Implementing Adobe Analytics with the AEP Web SDK – Part 1: The Basics

Adobe is making some fundamental changes to the way various parts of its Experience Cloud suite of tools are implemented, mashing everything up in their new Adobe Experience Platform (AEP). In this blog we’re going to look at how to get Adobe Analytics up and running in this new world.

A lot of this is very new and not available by default, but if you’re already an Analytics customer and you’re using the Launch TMS, you should be able to request access to the parts we’re covering below from your Adobe account manager or client care.

Step 1: Set up your XDM schema

The first step in working on any AEP implementation is to define your XDM schema. We’re just going to be covering the very basics of this step, in order to get Analytics working. However it should be noted that if you were doing this for real, you would spend a lot more time on this. The XDM schema forms the basis of everything you’re going to put into AEP, so you should put a lot of thought into it and get it right.

Instead, we’re going to play around with it and see what happens!

So, assuming you’ve got access sorted, head over to Experience Platform and navigate to Schemas. If this is your first time here, you’ll want to hit ‘Create Schema’ in the top right and create a new one. Now, XDM schemas would cover any sort of data that you want to put into AEP, but for now we’ll stick to what we know and create a schema for some web data.

Once in here you’ll get to the page where we define our schema.

AEP Schema UI
XDM Schemas
AEP Schema UI
XDM Schemas

Here’s where things start to get a little complicated. You start with the really basic schema above and you can add to it in two ways:

  1. Add pre-configured Mixins. These are basically collections of commonly used sets of fields. Adobe has provided a bunch of these, which is helpful, but they also come with a few complications that we’ll get into later.
  2. Create your own Mixins and define your own fields.

For now, let’s add a few basic Mixins and create a couple of fields of our own. I’ll add Web Details, Environment Details and Implementation Details. Because they sound useful.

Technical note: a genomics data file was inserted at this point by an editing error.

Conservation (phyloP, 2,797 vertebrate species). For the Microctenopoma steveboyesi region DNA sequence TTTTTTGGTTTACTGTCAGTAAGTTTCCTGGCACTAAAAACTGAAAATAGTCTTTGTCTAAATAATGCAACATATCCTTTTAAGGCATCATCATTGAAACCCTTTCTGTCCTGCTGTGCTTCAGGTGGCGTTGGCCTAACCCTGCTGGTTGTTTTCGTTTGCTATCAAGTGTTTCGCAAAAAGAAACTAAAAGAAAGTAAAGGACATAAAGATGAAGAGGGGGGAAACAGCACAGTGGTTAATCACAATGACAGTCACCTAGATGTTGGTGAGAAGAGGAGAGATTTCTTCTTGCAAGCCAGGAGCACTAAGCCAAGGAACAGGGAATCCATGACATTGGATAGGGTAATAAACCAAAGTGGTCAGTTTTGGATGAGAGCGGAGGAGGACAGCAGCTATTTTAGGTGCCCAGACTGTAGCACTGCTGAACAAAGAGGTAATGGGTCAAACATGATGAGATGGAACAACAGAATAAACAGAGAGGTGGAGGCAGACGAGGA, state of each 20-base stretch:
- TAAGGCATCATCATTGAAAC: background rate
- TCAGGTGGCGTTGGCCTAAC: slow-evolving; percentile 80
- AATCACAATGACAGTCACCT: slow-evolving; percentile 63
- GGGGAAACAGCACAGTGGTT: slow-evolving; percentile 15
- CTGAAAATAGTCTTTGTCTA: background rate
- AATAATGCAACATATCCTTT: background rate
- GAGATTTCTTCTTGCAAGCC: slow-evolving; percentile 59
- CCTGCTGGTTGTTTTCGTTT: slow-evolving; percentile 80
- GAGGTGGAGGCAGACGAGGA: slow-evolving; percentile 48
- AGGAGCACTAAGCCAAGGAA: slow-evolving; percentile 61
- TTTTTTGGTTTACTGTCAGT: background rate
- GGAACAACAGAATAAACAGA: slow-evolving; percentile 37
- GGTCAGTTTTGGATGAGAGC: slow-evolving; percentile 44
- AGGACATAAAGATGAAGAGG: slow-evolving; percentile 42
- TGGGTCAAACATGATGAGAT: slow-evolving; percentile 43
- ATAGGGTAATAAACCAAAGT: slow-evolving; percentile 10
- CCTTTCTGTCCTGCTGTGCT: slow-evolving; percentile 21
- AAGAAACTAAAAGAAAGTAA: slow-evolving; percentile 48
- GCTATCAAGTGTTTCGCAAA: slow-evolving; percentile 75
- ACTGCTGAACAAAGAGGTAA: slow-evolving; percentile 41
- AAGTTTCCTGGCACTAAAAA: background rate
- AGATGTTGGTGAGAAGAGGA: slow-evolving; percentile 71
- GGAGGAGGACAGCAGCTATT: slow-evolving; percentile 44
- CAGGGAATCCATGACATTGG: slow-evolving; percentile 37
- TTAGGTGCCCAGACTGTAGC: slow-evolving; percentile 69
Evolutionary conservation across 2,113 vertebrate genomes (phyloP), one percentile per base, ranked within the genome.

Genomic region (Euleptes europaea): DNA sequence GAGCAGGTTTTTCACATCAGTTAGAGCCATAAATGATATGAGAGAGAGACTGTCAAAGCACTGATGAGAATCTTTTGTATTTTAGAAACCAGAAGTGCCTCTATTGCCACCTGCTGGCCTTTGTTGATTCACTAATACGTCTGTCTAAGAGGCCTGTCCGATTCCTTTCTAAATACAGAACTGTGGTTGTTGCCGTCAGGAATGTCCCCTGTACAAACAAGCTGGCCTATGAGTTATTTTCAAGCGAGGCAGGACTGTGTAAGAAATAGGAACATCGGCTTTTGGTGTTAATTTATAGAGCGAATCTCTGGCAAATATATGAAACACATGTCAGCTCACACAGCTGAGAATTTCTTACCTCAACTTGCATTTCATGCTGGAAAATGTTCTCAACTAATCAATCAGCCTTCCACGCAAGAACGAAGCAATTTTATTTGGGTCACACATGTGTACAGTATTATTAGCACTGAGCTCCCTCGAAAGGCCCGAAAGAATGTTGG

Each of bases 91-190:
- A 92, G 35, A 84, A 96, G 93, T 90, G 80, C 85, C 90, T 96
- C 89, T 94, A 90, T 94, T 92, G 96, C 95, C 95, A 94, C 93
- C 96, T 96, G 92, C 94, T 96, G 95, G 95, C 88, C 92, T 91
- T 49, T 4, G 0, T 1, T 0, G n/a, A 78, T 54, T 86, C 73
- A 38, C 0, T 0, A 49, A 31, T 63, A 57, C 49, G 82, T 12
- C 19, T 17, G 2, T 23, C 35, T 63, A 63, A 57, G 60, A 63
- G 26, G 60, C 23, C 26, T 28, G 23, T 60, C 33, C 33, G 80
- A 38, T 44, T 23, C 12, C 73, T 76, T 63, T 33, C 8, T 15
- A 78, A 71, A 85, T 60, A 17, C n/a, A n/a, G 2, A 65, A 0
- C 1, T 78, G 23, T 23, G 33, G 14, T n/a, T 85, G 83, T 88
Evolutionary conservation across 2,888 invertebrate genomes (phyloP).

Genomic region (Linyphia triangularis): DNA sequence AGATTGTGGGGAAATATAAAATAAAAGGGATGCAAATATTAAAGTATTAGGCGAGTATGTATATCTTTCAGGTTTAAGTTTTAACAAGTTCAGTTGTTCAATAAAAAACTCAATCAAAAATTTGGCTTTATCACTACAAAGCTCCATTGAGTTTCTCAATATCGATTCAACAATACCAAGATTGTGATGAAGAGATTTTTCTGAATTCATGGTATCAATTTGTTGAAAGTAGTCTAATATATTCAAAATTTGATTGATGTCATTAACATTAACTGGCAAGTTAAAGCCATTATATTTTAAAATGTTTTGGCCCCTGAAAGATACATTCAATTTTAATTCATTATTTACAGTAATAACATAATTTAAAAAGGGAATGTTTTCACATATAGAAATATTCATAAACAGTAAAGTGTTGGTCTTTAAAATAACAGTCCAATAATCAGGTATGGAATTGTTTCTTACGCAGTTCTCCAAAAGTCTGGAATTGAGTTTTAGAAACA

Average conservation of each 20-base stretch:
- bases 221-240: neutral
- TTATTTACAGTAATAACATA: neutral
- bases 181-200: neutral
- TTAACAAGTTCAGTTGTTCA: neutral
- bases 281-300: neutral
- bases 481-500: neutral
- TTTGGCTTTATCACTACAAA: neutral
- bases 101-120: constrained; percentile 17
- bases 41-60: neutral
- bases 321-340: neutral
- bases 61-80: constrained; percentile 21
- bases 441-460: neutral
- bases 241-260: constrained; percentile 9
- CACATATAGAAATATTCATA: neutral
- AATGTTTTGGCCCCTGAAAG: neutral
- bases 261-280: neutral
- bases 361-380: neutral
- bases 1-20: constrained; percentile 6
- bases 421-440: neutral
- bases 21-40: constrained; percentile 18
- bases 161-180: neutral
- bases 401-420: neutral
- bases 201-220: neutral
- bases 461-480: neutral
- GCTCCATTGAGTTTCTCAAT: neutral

Once that is done, you can see that these Mixins come with a lot of pre-configured fields:

AEP Schema UI
Creating an XDM Schema

As far as I can tell these Mixins have some useful benefits: Firstly, they come with a lot of standardised fields already set up for us in a consistent naming scheme. Secondly, as we’ll come to shortly, some of these fields are automatically populated by the Launch AEP extension (‘URL’ for example). Although at this point there’s no way to know which fields are populated automatically and which are not.

The main negative I think is that they will likely contain a lot of fields that your particular implementation may never need or use. This mainly seems to add clutter, but I have also found that if you make the schema too big by adding lots of Mixins, the UI does begin to slow down and struggle.

I’ll also add a couple of custom fields by creating my own Mixin, and adding fields to the ‘webPageDetails’:

XDM Schema custom fields
Adding custom fields to the Schema

There we go! Obviously, your schema would be much larger and better planned in a real scenario but that’ll do for now.

(One thing worth noting is that there is a Mixin called “Adobe Analytics ExperienceEvent Template”, which contains a ton of stuff that looks very relevant to Analytics. It even contains fields for evars and props, which you might think is what you should use to get your data into evars and props. However, if you try it, you’ll find that these variables aren’t automatically mapped to evars and props in Analytics. My understanding is that the point of the XDM schema is to send tool-agnostic data to the Edge so I wouldn’t recommend using this Mixin. At least not for what we’re doing here, perhaps there is a different intended use-case for it.)

Finally, there’s one last step we need to do in Experience Platform, and that is to create a Dataset from our new Schema. Navigate to Datasets, create a new one and select ‘Create dataset from schema’.